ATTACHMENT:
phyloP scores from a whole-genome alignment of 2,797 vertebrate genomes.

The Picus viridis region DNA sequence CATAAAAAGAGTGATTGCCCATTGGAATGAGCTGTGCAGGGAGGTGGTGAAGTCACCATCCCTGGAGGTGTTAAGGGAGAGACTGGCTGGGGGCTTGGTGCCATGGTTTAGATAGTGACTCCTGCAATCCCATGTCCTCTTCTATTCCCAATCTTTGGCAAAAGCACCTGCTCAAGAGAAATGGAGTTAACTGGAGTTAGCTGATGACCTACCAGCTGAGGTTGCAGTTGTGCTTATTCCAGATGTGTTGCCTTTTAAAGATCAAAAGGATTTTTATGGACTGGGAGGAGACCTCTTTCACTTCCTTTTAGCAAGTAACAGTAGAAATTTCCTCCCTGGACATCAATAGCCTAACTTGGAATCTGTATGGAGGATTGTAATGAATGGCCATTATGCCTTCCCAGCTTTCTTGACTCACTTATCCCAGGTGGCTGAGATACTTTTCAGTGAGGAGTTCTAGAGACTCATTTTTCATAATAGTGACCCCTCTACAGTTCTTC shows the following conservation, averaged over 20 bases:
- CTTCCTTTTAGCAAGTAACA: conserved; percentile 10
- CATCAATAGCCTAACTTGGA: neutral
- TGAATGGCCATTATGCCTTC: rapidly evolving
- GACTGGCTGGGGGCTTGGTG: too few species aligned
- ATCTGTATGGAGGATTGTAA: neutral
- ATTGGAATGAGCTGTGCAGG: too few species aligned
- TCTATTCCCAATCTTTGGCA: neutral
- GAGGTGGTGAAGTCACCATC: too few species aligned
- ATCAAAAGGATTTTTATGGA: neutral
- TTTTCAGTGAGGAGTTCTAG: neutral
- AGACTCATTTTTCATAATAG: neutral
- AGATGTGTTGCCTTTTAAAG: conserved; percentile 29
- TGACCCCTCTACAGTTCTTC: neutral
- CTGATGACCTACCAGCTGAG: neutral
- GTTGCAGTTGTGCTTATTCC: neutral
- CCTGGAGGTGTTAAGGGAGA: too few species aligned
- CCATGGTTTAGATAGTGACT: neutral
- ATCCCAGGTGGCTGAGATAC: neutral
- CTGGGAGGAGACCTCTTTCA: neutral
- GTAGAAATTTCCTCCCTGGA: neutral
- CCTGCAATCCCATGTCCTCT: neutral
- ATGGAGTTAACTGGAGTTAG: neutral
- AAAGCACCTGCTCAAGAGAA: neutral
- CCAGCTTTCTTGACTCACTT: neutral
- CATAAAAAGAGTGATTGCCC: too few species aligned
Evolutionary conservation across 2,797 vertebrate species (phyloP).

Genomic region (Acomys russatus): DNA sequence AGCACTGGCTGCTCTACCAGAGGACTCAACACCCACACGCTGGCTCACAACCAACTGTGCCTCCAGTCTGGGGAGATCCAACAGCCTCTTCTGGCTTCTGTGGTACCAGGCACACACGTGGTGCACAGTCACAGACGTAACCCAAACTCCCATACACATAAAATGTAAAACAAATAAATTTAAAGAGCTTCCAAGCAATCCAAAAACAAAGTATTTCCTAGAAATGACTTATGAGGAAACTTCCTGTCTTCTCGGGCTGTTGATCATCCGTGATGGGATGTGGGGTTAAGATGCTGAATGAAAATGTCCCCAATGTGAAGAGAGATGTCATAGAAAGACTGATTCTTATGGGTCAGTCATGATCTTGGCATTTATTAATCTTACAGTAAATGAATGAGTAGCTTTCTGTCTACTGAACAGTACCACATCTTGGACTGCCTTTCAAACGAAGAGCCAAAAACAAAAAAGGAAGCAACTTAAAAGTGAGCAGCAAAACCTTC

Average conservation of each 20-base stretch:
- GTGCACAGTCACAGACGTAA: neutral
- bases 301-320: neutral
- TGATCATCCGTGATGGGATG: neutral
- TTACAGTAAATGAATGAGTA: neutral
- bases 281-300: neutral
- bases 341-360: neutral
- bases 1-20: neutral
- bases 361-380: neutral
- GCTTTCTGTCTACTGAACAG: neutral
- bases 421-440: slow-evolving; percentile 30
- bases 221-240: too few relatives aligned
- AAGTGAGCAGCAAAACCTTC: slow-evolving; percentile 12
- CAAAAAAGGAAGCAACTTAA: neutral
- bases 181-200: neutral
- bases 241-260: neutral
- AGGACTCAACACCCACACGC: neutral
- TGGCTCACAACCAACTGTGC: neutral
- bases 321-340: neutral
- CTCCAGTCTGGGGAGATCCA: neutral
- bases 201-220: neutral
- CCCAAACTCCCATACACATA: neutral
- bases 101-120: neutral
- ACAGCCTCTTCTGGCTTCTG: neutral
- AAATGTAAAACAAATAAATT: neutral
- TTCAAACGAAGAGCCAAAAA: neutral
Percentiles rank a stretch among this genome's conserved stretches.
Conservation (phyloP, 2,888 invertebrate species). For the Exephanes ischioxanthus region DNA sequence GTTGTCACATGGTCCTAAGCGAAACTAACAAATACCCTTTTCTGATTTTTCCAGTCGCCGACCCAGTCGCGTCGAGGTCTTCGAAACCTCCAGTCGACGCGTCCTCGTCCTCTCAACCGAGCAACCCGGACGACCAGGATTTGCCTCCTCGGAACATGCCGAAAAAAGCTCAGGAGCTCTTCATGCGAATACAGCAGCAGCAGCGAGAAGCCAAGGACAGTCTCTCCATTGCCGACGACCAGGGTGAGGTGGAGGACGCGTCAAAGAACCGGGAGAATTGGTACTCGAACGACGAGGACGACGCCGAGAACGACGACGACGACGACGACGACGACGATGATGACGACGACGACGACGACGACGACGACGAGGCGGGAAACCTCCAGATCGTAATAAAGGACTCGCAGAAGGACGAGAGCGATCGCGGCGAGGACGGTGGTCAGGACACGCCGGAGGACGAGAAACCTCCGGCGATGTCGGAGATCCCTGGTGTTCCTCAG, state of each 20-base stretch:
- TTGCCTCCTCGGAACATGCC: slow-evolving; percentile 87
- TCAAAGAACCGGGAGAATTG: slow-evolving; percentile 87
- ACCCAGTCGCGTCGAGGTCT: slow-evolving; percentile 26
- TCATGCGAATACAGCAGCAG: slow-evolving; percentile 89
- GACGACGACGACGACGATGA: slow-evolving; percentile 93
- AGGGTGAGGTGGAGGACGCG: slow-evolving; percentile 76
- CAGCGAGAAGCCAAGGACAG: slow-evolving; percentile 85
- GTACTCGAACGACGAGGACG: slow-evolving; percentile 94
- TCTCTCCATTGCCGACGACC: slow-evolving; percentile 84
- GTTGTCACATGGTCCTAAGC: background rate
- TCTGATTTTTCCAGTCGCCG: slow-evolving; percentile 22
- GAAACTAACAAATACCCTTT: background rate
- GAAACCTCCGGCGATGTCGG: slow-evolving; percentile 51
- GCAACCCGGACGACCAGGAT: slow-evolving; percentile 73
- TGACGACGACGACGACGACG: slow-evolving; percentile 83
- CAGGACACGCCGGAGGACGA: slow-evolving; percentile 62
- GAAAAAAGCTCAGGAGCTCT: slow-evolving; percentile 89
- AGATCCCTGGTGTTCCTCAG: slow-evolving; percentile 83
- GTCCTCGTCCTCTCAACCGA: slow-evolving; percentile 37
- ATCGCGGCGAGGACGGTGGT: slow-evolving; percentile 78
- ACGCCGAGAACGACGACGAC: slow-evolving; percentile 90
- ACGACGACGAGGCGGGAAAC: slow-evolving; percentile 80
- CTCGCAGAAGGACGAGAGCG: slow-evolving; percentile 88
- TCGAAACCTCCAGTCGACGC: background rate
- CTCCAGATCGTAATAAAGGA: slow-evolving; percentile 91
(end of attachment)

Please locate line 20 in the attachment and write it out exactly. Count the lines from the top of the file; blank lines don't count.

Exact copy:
- ATCCCAGGTGGCTGAGATAC: neutral